01 Apr To hot rod your Porsche 911 or not
Should you hot rod your Porsche 911 or not?
There are two schools, when it comes to old men in old Porsches. One school clings to the dogma of conservatism. They believe that what was will always be better than what is. Mary Pickford equals good; Natalie Portman equals bad. So accordingly a proper Porsche 911 should be as pristine and original as the day it rolled off the factory floor and as immaculate as the Virgin Mary as a foetus.
Then there’s the other school. They believe in this thing called “fun”. So they do that Porsche owners have done throughout the years: They rebuild and modify their rides to make them go faster around corners and look better doing it.
I am not blind. I can recognize the beauty of an original 911 from the late sixties. With its narrow body and elegant lines it is a true classic car. One, which you need to drive with a bit of reverence.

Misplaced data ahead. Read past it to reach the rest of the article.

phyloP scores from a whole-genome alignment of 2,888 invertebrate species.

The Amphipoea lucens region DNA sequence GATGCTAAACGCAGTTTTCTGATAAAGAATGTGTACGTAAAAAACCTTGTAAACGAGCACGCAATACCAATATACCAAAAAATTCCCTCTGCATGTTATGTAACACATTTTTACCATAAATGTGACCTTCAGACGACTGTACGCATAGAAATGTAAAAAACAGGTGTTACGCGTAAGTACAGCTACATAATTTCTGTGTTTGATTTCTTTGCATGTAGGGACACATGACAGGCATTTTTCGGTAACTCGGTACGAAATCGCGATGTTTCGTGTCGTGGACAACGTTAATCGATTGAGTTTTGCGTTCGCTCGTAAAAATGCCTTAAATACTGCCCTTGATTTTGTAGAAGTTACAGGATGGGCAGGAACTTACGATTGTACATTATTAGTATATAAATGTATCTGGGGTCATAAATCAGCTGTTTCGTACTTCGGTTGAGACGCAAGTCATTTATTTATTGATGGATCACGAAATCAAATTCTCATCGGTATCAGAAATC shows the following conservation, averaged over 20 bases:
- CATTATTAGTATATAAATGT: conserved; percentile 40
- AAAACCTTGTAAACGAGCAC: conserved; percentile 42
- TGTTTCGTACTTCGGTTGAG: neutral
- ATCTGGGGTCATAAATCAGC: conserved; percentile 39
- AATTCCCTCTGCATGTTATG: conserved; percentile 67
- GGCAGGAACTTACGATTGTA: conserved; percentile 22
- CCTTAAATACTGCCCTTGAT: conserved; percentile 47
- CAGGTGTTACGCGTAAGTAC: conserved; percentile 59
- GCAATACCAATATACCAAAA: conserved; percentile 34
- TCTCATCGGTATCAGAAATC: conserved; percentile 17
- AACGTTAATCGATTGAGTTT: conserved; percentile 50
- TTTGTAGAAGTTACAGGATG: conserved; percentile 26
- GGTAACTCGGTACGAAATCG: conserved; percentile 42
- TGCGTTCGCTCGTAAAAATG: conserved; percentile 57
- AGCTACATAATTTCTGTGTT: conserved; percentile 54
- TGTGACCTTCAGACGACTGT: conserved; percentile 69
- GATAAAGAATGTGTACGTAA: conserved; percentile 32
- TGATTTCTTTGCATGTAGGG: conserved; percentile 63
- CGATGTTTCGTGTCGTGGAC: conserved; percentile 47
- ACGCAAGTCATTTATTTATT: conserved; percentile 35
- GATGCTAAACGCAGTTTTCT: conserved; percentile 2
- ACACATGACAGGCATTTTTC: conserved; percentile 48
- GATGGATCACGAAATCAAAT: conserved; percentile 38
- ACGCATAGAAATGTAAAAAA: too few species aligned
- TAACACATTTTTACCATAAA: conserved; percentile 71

But I am looking for something different. Because, let’s face it, a mid-70’s 911 with a 2.7 engine and huge US safety bumpers is probably the most boring of the lot. So I might as well forget about being part of the beauty pageant and go for my own style instead.
The previous owners have done their part already. When I bought the car it had the wide fenders and the front spoilers of a Super Carrera. So from here on it’s just a question of picking up where others have left off. With enough time and money I might one day end up with something like this:
A hot rod from California. 3.4 liter, compression 10:3.1, dual spark plugs, GE-60 camshafts. Elephant and Tarett racing suspension. 225 and 235 R888’s on 15 “7’s and 8’s. Lexan windows. Combat weight 973 kg., with 278 hp at the rear axle.